The Fifth Ingredient

A few months back we did a post called the Four Ingredients of Environmental Projection. It’s something that I have taught for the past year at conferences and events. More or less it helps paint a perspective of what environmental projection entails. It’s a great launching point to environmental projection, but doesn’t just relate to environmental projection, but media in general.

However today I want to officially add one more ingredient. You see, the four ingredients will allow you to make a great dish, but without the fifth ingredient, it will be the difference between distraction and depth. This additional ingredient is Training/Education.


The Fifth Ingredient

I have said this over and over, multi-screen (particularly environmental projection) is not a mathematical science, but rather an artistic recipe. If you’ve ever attended a seminar I taught or seen our team at work, you know that my heart and philosophy is 99% of what I do … and that’s precisely why adding the fifth ingredient of training is so vital.

Understanding the “what” is only a fraction of the equation. We need to wrestle with the “why” and have someone get us started on the “how”. This doesn’t have to be someone coming to your space and walking you through this… but let me tell you, that helps tremendously. Having an outside voice come in and ask a series of questions or help think through process(es) can create a world of a difference when it comes to becoming effective.

Related Article:  How Visual Worshiper used Environmental Projection at his church.

Experiences don’t just happen. They take intentional planning and reasoning. You have to know the “why”… and you have to figure out the “how.” But your real experience happens when your “how” and “what” are wrapped with a whole lot of “why” and purpose. That’s where an event begins it’s transformational process of becoming an experience.

So when it comes to environmental projection, we have to remember to include all the ingredients… training is going to take you from a home chef to a world class cook!


Here are a few ideas for where to find training:

1. Hire a consultant.
This is a great way to get one-on-one personalized training that will be the best use of your resources and time. However this can be costly. It’s probably the best way to get the most out of this ingredient.

2. Attend a Seminar.
This is going to be like drinking water from a fire hydrant, but is a great cost effective way to get training for this sort of thing. I speak at conferences and conventions all the time and would love to have you at one of our classes. Follow me on Twitter (@lukemcelroy) to find out where I’ll be or to be the first to know when I may be teaching about environmental projection.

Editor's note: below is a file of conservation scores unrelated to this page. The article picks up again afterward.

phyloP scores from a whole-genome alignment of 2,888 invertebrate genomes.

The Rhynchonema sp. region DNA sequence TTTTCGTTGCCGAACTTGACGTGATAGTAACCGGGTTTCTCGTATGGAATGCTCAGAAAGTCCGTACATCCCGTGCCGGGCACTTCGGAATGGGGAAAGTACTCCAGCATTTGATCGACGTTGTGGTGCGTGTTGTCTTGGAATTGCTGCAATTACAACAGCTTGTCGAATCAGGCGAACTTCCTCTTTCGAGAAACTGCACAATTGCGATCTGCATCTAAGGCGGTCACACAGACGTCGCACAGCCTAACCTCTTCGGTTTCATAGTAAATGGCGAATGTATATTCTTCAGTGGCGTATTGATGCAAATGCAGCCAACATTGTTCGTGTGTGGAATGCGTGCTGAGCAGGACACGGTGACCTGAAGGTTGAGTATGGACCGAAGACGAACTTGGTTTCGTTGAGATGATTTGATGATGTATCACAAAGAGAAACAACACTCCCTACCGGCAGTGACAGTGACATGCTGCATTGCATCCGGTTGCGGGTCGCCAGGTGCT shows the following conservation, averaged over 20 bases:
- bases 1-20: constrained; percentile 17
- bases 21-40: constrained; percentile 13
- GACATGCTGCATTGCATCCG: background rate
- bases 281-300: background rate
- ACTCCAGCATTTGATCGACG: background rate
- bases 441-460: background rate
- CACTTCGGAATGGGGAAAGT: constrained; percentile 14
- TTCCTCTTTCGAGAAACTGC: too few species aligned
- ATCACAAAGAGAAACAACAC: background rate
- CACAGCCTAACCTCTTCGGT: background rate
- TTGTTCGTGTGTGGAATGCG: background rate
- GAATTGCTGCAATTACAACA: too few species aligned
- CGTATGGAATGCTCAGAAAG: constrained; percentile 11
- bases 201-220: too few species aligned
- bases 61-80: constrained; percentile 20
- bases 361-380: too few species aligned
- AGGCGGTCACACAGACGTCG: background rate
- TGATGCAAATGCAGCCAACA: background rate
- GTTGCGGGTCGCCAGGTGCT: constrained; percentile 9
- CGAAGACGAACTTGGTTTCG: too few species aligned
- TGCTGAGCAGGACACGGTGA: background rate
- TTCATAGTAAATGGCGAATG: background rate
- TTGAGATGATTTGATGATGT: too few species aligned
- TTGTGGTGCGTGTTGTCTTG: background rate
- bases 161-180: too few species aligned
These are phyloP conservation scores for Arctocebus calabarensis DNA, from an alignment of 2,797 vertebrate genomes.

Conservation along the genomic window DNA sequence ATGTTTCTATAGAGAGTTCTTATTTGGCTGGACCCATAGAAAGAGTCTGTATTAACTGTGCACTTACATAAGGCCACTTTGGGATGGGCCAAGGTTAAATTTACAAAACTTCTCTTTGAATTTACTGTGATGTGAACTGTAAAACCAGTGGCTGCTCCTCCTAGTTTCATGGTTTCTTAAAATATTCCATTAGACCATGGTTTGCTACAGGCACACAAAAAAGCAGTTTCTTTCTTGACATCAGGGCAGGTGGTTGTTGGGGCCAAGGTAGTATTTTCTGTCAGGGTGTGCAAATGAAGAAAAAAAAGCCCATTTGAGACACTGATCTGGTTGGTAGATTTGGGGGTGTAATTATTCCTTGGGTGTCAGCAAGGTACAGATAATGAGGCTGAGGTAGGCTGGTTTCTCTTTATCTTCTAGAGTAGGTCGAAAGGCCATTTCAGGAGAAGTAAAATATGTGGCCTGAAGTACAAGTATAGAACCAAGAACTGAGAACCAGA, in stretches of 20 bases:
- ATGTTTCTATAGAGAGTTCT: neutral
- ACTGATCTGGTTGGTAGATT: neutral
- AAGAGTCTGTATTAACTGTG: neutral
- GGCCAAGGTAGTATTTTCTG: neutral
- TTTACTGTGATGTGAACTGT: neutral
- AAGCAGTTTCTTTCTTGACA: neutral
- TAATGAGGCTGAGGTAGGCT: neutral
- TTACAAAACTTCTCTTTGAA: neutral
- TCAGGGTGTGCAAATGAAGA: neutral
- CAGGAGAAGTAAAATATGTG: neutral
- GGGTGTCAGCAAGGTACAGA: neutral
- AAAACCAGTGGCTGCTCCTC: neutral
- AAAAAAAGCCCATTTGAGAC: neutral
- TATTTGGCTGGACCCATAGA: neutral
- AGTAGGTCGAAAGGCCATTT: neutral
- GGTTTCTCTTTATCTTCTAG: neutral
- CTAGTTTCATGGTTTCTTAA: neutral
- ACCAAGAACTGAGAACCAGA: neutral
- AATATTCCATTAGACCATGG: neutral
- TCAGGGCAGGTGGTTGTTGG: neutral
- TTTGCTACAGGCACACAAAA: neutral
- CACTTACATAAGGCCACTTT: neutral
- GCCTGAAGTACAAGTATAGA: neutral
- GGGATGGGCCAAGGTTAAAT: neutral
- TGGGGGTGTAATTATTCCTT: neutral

Related Article:  Environmental Projection - The Collision of Modern Technology and Sacred Spaces

3. Books & Blogs.
This is the toughest way to learn something as it’s going to be a wide approach to learn a subject, however possibly the most convenient of the three options. The downside is that there aren’t a ton of great ‘books’ on the subject. If you’re interested in the worship side, you can check out my friend Gary’s book: “Pursuing Christ. Creating Art” here on Amazon. This blog is a great spot to learn philosophies as we’re always trying to add to your knowledge base.

4. Ask a Friend.
Although this may not be an expert advice or opinion, sometimes you need to be able to call up someone who isn’t going to try and “sell you something.” A great place to start is checking out Church Technical Leaders. It’s the hub for conversation on all things the tech director deals with.

That’s it! Make learning, studying and growing a regular part of your journey. Perfect the recipe for your community as you gather more information, seek to understand philosophy and theology more and define the purpose more and more.

Luke McElroy

Author Luke McElroy

Luke McElroy is the founder of Orange Thread Media, the parent company to TripleWide Media, SALT Conferences and Orange Thread LIVE. He is the author of The Wide Guide: Blueprint for the Multiscreen Movement. Hailed as one of the “top innovators for worship” by Worship Leader Magazine in 2013, Luke’s leadership has helped create powerful worship environments for thousands of Church communities throughout the entire world. He currently lives in Nashville, TN and regularly writes about creativity, leadership and faith at 

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